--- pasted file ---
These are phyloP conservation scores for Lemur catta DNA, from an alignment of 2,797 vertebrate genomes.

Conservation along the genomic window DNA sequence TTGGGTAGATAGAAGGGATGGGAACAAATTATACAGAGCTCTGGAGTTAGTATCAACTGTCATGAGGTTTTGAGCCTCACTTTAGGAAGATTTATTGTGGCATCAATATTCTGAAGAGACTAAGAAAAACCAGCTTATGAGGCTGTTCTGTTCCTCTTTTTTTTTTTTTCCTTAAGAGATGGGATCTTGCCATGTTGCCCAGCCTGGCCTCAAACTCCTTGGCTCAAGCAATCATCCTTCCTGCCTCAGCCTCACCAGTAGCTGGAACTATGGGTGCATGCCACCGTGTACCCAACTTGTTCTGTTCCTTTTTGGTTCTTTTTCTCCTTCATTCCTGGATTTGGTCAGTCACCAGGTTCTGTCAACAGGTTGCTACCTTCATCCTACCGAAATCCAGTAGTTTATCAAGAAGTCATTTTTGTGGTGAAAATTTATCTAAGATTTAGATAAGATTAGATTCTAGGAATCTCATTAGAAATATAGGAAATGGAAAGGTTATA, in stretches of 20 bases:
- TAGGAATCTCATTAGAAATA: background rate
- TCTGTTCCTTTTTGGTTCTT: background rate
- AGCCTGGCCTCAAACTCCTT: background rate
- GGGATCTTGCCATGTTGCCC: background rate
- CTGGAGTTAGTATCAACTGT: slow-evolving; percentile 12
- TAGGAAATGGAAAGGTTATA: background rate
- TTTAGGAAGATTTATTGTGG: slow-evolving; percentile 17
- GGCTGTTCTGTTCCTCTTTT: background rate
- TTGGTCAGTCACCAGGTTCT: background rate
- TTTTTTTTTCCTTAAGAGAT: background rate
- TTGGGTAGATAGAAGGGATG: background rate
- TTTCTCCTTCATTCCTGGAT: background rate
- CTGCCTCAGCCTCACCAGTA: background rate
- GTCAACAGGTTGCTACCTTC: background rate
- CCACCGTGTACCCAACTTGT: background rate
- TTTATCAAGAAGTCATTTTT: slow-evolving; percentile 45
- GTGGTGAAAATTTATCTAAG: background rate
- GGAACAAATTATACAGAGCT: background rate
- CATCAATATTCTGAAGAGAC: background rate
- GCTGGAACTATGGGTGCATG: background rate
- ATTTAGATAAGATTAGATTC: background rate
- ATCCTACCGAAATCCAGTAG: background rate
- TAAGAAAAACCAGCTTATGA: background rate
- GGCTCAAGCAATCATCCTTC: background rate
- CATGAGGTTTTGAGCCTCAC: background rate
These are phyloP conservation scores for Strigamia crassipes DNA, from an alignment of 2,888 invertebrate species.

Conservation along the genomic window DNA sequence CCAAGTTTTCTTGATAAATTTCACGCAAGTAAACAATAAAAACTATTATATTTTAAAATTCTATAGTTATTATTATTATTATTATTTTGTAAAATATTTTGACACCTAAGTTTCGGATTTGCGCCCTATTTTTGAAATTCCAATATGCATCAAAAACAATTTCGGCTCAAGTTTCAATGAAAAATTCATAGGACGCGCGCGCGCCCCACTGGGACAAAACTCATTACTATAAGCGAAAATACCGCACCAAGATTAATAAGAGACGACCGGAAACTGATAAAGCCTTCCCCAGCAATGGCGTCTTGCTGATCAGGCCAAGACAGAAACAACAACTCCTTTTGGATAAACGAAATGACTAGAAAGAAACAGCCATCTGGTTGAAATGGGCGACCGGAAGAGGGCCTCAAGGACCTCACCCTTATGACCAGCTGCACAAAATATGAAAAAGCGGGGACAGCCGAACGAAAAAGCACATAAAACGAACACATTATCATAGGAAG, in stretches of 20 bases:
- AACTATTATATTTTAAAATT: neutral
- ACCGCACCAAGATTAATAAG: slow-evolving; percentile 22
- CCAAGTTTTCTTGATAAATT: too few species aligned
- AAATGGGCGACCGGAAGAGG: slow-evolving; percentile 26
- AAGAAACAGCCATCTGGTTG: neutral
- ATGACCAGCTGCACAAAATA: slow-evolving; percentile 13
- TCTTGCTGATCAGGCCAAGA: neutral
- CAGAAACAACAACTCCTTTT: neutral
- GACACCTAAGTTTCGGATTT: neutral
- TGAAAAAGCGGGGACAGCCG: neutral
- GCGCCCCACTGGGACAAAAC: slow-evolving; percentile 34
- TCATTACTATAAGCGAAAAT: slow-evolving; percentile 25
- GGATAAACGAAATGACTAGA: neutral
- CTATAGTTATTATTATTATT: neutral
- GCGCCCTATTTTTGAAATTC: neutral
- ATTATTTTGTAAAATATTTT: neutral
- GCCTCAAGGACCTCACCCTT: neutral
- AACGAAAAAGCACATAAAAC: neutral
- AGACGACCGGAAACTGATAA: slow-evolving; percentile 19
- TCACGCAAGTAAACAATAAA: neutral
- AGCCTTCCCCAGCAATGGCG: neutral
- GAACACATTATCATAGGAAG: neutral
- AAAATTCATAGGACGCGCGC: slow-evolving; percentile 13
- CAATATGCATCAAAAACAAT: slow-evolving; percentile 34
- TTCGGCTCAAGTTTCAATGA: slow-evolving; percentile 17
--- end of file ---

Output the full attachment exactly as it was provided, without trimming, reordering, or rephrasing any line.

These are phyloP conservation scores for Lemur catta DNA, from an alignment of 2,797 vertebrate genomes.

Conservation along the genomic window DNA sequence TTGGGTAGATAGAAGGGATGGGAACAAATTATACAGAGCTCTGGAGTTAGTATCAACTGTCATGAGGTTTTGAGCCTCACTTTAGGAAGATTTATTGTGGCATCAATATTCTGAAGAGACTAAGAAAAACCAGCTTATGAGGCTGTTCTGTTCCTCTTTTTTTTTTTTTCCTTAAGAGATGGGATCTTGCCATGTTGCCCAGCCTGGCCTCAAACTCCTTGGCTCAAGCAATCATCCTTCCTGCCTCAGCCTCACCAGTAGCTGGAACTATGGGTGCATGCCACCGTGTACCCAACTTGTTCTGTTCCTTTTTGGTTCTTTTTCTCCTTCATTCCTGGATTTGGTCAGTCACCAGGTTCTGTCAACAGGTTGCTACCTTCATCCTACCGAAATCCAGTAGTTTATCAAGAAGTCATTTTTGTGGTGAAAATTTATCTAAGATTTAGATAAGATTAGATTCTAGGAATCTCATTAGAAATATAGGAAATGGAAAGGTTATA, in stretches of 20 bases:
- TAGGAATCTCATTAGAAATA: background rate
- TCTGTTCCTTTTTGGTTCTT: background rate
- AGCCTGGCCTCAAACTCCTT: background rate
- GGGATCTTGCCATGTTGCCC: background rate
- CTGGAGTTAGTATCAACTGT: slow-evolving; percentile 12
- TAGGAAATGGAAAGGTTATA: background rate
- TTTAGGAAGATTTATTGTGG: slow-evolving; percentile 17
- GGCTGTTCTGTTCCTCTTTT: background rate
- TTGGTCAGTCACCAGGTTCT: background rate
- TTTTTTTTTCCTTAAGAGAT: background rate
- TTGGGTAGATAGAAGGGATG: background rate
- TTTCTCCTTCATTCCTGGAT: background rate
- CTGCCTCAGCCTCACCAGTA: background rate
- GTCAACAGGTTGCTACCTTC: background rate
- CCACCGTGTACCCAACTTGT: background rate
- TTTATCAAGAAGTCATTTTT: slow-evolving; percentile 45
- GTGGTGAAAATTTATCTAAG: background rate
- GGAACAAATTATACAGAGCT: background rate
- CATCAATATTCTGAAGAGAC: background rate
- GCTGGAACTATGGGTGCATG: background rate
- ATTTAGATAAGATTAGATTC: background rate
- ATCCTACCGAAATCCAGTAG: background rate
- TAAGAAAAACCAGCTTATGA: background rate
- GGCTCAAGCAATCATCCTTC: background rate
- CATGAGGTTTTGAGCCTCAC: background rate
These are phyloP conservation scores for Strigamia crassipes DNA, from an alignment of 2,888 invertebrate species.

Conservation along the genomic window DNA sequence CCAAGTTTTCTTGATAAATTTCACGCAAGTAAACAATAAAAACTATTATATTTTAAAATTCTATAGTTATTATTATTATTATTATTTTGTAAAATATTTTGACACCTAAGTTTCGGATTTGCGCCCTATTTTTGAAATTCCAATATGCATCAAAAACAATTTCGGCTCAAGTTTCAATGAAAAATTCATAGGACGCGCGCGCGCCCCACTGGGACAAAACTCATTACTATAAGCGAAAATACCGCACCAAGATTAATAAGAGACGACCGGAAACTGATAAAGCCTTCCCCAGCAATGGCGTCTTGCTGATCAGGCCAAGACAGAAACAACAACTCCTTTTGGATAAACGAAATGACTAGAAAGAAACAGCCATCTGGTTGAAATGGGCGACCGGAAGAGGGCCTCAAGGACCTCACCCTTATGACCAGCTGCACAAAATATGAAAAAGCGGGGACAGCCGAACGAAAAAGCACATAAAACGAACACATTATCATAGGAAG, in stretches of 20 bases:
- AACTATTATATTTTAAAATT: neutral
- ACCGCACCAAGATTAATAAG: slow-evolving; percentile 22
- CCAAGTTTTCTTGATAAATT: too few species aligned
- AAATGGGCGACCGGAAGAGG: slow-evolving; percentile 26
- AAGAAACAGCCATCTGGTTG: neutral
- ATGACCAGCTGCACAAAATA: slow-evolving; percentile 13
- TCTTGCTGATCAGGCCAAGA: neutral
- CAGAAACAACAACTCCTTTT: neutral
- GACACCTAAGTTTCGGATTT: neutral
- TGAAAAAGCGGGGACAGCCG: neutral
- GCGCCCCACTGGGACAAAAC: slow-evolving; percentile 34
- TCATTACTATAAGCGAAAAT: slow-evolving; percentile 25
- GGATAAACGAAATGACTAGA: neutral
- CTATAGTTATTATTATTATT: neutral
- GCGCCCTATTTTTGAAATTC: neutral
- ATTATTTTGTAAAATATTTT: neutral
- GCCTCAAGGACCTCACCCTT: neutral
- AACGAAAAAGCACATAAAAC: neutral
- AGACGACCGGAAACTGATAA: slow-evolving; percentile 19
- TCACGCAAGTAAACAATAAA: neutral
- AGCCTTCCCCAGCAATGGCG: neutral
- GAACACATTATCATAGGAAG: neutral
- AAAATTCATAGGACGCGCGC: slow-evolving; percentile 13
- CAATATGCATCAAAAACAAT: slow-evolving; percentile 34
- TTCGGCTCAAGTTTCAATGA: slow-evolving; percentile 17